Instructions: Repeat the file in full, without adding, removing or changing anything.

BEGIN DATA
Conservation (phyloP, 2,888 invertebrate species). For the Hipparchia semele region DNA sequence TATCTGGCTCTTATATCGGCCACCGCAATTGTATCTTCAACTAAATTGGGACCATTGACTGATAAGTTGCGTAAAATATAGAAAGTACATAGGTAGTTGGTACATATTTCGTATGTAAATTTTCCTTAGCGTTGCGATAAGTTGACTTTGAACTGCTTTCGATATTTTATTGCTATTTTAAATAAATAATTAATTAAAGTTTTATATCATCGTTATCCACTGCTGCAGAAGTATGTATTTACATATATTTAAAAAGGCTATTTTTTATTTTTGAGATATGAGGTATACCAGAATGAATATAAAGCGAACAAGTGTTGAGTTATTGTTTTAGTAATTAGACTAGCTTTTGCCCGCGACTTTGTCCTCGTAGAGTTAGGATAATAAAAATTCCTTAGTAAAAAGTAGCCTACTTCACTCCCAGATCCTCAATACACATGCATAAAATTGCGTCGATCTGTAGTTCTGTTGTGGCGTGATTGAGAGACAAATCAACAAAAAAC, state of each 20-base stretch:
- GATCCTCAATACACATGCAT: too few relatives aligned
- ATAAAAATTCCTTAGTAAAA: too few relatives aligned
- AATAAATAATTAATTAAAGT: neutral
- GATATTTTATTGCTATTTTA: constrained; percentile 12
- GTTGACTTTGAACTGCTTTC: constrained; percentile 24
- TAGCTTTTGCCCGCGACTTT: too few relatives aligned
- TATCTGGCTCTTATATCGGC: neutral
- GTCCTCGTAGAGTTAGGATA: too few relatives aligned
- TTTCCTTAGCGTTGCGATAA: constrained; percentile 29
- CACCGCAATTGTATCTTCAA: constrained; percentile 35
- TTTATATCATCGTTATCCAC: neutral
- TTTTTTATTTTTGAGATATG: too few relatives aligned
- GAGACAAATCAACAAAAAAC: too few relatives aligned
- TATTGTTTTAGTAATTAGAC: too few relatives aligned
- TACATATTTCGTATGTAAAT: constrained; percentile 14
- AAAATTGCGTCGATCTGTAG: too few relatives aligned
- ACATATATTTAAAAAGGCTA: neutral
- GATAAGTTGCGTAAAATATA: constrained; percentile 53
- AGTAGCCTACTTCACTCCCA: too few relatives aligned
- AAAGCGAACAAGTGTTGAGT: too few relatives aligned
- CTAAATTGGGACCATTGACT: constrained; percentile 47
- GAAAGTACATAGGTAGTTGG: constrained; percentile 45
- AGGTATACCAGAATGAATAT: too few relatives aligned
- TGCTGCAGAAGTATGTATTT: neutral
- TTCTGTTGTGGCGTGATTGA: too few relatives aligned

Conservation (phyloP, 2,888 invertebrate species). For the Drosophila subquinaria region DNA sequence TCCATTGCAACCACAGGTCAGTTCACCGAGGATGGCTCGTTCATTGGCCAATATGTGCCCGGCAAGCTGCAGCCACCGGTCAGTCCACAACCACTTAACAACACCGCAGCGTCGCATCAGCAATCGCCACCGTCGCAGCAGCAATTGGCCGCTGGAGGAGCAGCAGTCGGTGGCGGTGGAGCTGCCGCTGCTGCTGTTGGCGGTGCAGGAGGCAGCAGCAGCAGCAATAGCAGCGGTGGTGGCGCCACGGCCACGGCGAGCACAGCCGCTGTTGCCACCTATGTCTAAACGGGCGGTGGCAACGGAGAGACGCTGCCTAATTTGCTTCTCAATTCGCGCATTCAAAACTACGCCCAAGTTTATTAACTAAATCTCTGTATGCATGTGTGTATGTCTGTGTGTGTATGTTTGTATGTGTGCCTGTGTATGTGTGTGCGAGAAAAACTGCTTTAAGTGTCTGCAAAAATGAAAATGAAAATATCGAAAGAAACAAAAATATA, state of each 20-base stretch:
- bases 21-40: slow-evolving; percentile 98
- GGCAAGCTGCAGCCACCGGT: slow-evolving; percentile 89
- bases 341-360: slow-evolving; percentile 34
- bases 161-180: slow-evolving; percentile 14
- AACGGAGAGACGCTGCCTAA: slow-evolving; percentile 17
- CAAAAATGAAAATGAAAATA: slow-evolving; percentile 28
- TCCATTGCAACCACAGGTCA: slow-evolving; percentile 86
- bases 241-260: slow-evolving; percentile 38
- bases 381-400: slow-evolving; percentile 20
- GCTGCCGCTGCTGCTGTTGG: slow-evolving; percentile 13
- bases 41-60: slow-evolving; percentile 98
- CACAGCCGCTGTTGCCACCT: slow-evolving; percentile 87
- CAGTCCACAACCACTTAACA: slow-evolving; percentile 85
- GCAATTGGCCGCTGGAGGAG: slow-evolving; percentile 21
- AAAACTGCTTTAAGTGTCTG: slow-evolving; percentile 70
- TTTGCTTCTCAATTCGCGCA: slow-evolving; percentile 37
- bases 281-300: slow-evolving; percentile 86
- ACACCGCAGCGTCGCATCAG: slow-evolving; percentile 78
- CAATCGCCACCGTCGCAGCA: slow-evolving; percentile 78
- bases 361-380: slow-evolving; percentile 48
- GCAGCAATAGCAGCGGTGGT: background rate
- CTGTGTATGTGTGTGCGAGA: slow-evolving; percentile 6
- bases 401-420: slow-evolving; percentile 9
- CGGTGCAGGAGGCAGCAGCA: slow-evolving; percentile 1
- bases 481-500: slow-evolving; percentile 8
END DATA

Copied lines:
Conservation (phyloP, 2,888 invertebrate species). For the Hipparchia semele region DNA sequence TATCTGGCTCTTATATCGGCCACCGCAATTGTATCTTCAACTAAATTGGGACCATTGACTGATAAGTTGCGTAAAATATAGAAAGTACATAGGTAGTTGGTACATATTTCGTATGTAAATTTTCCTTAGCGTTGCGATAAGTTGACTTTGAACTGCTTTCGATATTTTATTGCTATTTTAAATAAATAATTAATTAAAGTTTTATATCATCGTTATCCACTGCTGCAGAAGTATGTATTTACATATATTTAAAAAGGCTATTTTTTATTTTTGAGATATGAGGTATACCAGAATGAATATAAAGCGAACAAGTGTTGAGTTATTGTTTTAGTAATTAGACTAGCTTTTGCCCGCGACTTTGTCCTCGTAGAGTTAGGATAATAAAAATTCCTTAGTAAAAAGTAGCCTACTTCACTCCCAGATCCTCAATACACATGCATAAAATTGCGTCGATCTGTAGTTCTGTTGTGGCGTGATTGAGAGACAAATCAACAAAAAAC, state of each 20-base stretch:
- GATCCTCAATACACATGCAT: too few relatives aligned
- ATAAAAATTCCTTAGTAAAA: too few relatives aligned
- AATAAATAATTAATTAAAGT: neutral
- GATATTTTATTGCTATTTTA: constrained; percentile 12
- GTTGACTTTGAACTGCTTTC: constrained; percentile 24
- TAGCTTTTGCCCGCGACTTT: too few relatives aligned
- TATCTGGCTCTTATATCGGC: neutral
- GTCCTCGTAGAGTTAGGATA: too few relatives aligned
- TTTCCTTAGCGTTGCGATAA: constrained; percentile 29
- CACCGCAATTGTATCTTCAA: constrained; percentile 35
- TTTATATCATCGTTATCCAC: neutral
- TTTTTTATTTTTGAGATATG: too few relatives aligned
- GAGACAAATCAACAAAAAAC: too few relatives aligned
- TATTGTTTTAGTAATTAGAC: too few relatives aligned
- TACATATTTCGTATGTAAAT: constrained; percentile 14
- AAAATTGCGTCGATCTGTAG: too few relatives aligned
- ACATATATTTAAAAAGGCTA: neutral
- GATAAGTTGCGTAAAATATA: constrained; percentile 53
- AGTAGCCTACTTCACTCCCA: too few relatives aligned
- AAAGCGAACAAGTGTTGAGT: too few relatives aligned
- CTAAATTGGGACCATTGACT: constrained; percentile 47
- GAAAGTACATAGGTAGTTGG: constrained; percentile 45
- AGGTATACCAGAATGAATAT: too few relatives aligned
- TGCTGCAGAAGTATGTATTT: neutral
- TTCTGTTGTGGCGTGATTGA: too few relatives aligned

Conservation (phyloP, 2,888 invertebrate species). For the Drosophila subquinaria region DNA sequence TCCATTGCAACCACAGGTCAGTTCACCGAGGATGGCTCGTTCATTGGCCAATATGTGCCCGGCAAGCTGCAGCCACCGGTCAGTCCACAACCACTTAACAACACCGCAGCGTCGCATCAGCAATCGCCACCGTCGCAGCAGCAATTGGCCGCTGGAGGAGCAGCAGTCGGTGGCGGTGGAGCTGCCGCTGCTGCTGTTGGCGGTGCAGGAGGCAGCAGCAGCAGCAATAGCAGCGGTGGTGGCGCCACGGCCACGGCGAGCACAGCCGCTGTTGCCACCTATGTCTAAACGGGCGGTGGCAACGGAGAGACGCTGCCTAATTTGCTTCTCAATTCGCGCATTCAAAACTACGCCCAAGTTTATTAACTAAATCTCTGTATGCATGTGTGTATGTCTGTGTGTGTATGTTTGTATGTGTGCCTGTGTATGTGTGTGCGAGAAAAACTGCTTTAAGTGTCTGCAAAAATGAAAATGAAAATATCGAAAGAAACAAAAATATA, state of each 20-base stretch:
- bases 21-40: slow-evolving; percentile 98
- GGCAAGCTGCAGCCACCGGT: slow-evolving; percentile 89
- bases 341-360: slow-evolving; percentile 34
- bases 161-180: slow-evolving; percentile 14
- AACGGAGAGACGCTGCCTAA: slow-evolving; percentile 17
- CAAAAATGAAAATGAAAATA: slow-evolving; percentile 28
- TCCATTGCAACCACAGGTCA: slow-evolving; percentile 86
- bases 241-260: slow-evolving; percentile 38
- bases 381-400: slow-evolving; percentile 20
- GCTGCCGCTGCTGCTGTTGG: slow-evolving; percentile 13
- bases 41-60: slow-evolving; percentile 98
- CACAGCCGCTGTTGCCACCT: slow-evolving; percentile 87
- CAGTCCACAACCACTTAACA: slow-evolving; percentile 85
- GCAATTGGCCGCTGGAGGAG: slow-evolving; percentile 21
- AAAACTGCTTTAAGTGTCTG: slow-evolving; percentile 70
- TTTGCTTCTCAATTCGCGCA: slow-evolving; percentile 37
- bases 281-300: slow-evolving; percentile 86
- ACACCGCAGCGTCGCATCAG: slow-evolving; percentile 78
- CAATCGCCACCGTCGCAGCA: slow-evolving; percentile 78
- bases 361-380: slow-evolving; percentile 48
- GCAGCAATAGCAGCGGTGGT: background rate
- CTGTGTATGTGTGTGCGAGA: slow-evolving; percentile 6
- bases 401-420: slow-evolving; percentile 9
- CGGTGCAGGAGGCAGCAGCA: slow-evolving; percentile 1
- bases 481-500: slow-evolving; percentile 8